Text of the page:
Especially among young drivers; analysis shows device would be cost-effective in all new U.S. cars
FRIDAY, March 20, 2015 (HealthDay News) — Installation of an alcohol interlock device in all new U.S. vehicles is estimated to be cost-effective in preventing alcohol-related crash fatalities and injuries, according to a study published online March 19 in the American Journal of Public Health.
Patrick M. Carter, M.D., from University of Michigan, Ann Arbor, and colleagues identified fatal and nonfatal injuries associated with drinking driver vehicle crashes from the Fatality Analysis Reporting System and National Automotive Sampling System’s General Estimates System data sets (2006 to 2010). The impact of universal interlock installation was estimated using the proportion of alcohol-related crashes that were preventable in vehicles less than one year-old, assuming 15-year implementation.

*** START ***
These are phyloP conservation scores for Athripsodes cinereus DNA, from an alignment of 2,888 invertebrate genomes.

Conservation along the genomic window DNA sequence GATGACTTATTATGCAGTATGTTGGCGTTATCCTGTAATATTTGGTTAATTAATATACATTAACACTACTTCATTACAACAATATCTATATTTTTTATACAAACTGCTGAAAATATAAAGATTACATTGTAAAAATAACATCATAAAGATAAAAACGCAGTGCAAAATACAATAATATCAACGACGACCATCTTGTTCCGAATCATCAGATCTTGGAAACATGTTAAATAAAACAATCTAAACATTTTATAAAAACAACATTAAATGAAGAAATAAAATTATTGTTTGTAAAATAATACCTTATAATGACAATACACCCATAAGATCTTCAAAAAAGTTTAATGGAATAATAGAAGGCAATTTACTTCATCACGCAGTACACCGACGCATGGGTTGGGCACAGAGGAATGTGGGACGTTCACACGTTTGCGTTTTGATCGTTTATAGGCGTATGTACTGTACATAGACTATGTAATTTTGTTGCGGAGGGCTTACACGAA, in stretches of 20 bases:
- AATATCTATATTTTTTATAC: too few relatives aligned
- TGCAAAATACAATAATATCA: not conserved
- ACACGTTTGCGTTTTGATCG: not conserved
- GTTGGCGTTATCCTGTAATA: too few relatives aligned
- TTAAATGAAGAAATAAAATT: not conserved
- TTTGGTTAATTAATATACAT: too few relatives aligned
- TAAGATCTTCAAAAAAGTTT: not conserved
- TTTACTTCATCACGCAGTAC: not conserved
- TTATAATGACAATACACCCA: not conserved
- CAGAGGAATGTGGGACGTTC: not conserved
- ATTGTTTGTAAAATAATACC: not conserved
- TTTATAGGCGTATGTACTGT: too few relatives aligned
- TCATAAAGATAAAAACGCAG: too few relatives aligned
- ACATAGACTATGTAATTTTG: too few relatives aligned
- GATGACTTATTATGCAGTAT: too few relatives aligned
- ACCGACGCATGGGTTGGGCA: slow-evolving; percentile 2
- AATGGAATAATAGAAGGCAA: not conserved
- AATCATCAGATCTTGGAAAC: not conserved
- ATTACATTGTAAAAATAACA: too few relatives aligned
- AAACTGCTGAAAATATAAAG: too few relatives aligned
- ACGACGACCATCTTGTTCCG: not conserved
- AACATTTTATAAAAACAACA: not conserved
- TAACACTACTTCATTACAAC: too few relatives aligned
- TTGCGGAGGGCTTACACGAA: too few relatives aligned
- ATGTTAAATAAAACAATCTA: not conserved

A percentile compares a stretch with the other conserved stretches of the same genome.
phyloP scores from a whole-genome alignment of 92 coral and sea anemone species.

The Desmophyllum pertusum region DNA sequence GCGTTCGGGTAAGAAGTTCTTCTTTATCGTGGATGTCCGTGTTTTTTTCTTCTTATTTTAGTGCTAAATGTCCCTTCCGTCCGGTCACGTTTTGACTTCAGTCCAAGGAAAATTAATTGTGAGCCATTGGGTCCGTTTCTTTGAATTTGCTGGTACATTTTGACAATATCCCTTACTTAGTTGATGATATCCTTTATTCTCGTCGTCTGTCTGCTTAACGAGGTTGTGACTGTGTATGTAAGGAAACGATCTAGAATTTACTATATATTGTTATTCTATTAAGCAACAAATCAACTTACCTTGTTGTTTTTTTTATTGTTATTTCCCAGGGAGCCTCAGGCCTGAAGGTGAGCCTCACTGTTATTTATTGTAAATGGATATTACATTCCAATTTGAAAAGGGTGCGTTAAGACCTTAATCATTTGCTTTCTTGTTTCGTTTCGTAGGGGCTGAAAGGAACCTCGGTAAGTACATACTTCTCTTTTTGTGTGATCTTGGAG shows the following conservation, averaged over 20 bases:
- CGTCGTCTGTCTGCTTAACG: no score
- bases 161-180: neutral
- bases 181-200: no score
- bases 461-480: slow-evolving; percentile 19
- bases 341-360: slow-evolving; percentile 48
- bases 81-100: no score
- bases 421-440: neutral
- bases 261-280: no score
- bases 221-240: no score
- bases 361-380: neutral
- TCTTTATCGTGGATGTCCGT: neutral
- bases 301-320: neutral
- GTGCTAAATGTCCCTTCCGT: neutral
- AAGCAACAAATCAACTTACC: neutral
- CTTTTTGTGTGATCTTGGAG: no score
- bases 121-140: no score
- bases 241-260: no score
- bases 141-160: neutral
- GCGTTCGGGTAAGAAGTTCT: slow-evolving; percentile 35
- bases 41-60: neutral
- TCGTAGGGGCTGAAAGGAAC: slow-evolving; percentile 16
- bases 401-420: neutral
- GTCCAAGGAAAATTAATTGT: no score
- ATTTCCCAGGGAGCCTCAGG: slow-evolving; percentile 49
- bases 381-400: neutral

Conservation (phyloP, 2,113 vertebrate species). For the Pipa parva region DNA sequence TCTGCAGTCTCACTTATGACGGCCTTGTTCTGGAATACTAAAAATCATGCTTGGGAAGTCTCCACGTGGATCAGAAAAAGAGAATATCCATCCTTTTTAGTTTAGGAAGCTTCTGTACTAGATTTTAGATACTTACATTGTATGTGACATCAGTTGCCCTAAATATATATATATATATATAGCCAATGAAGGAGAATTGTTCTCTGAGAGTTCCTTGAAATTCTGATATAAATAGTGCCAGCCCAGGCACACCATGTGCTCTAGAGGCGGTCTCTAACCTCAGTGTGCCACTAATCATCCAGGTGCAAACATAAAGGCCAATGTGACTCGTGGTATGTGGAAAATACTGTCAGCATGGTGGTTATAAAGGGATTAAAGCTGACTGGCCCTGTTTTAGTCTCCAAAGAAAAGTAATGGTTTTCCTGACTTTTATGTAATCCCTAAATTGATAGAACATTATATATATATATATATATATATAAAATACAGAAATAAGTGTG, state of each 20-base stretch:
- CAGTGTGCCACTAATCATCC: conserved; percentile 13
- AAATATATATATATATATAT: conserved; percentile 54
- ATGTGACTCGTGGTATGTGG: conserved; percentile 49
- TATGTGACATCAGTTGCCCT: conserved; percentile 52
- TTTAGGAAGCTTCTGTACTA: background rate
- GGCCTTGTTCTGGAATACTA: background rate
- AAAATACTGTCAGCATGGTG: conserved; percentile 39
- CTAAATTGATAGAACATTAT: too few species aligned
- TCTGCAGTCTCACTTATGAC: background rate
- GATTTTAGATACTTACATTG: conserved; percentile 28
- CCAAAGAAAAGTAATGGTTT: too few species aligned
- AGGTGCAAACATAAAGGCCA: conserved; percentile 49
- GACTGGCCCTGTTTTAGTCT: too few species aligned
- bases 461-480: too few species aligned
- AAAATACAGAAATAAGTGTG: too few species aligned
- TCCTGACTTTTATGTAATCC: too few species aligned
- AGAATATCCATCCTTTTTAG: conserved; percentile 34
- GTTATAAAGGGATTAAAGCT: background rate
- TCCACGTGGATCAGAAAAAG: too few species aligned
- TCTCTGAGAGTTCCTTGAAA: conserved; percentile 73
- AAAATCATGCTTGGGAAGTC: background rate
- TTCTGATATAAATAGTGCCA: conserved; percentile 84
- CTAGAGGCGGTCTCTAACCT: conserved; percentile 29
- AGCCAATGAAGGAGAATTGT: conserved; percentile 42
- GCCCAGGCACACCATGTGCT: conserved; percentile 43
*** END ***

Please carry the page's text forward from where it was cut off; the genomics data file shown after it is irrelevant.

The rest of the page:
The researchers found that over 15 years, 85 percent of crash fatalities (>59,000) and 84 to 88 percent of nonfatal injuries (>1.25 million) attributed to drinking drivers would be prevented, saving an estimated $342 billion in injury-related costs. The greatest injury and cost benefit would be realized among recently legal drinking drivers. After three years, cost savings outweighed installation costs, with the policy remaining cost-effective provided device effectiveness remained above approximately 25 percent.
“Alcohol interlock installation in all new vehicles is likely a cost-effective primary prevention policy that will substantially reduce alcohol-involved crash fatalities and injuries, especially among young vulnerable drivers,” the authors write.
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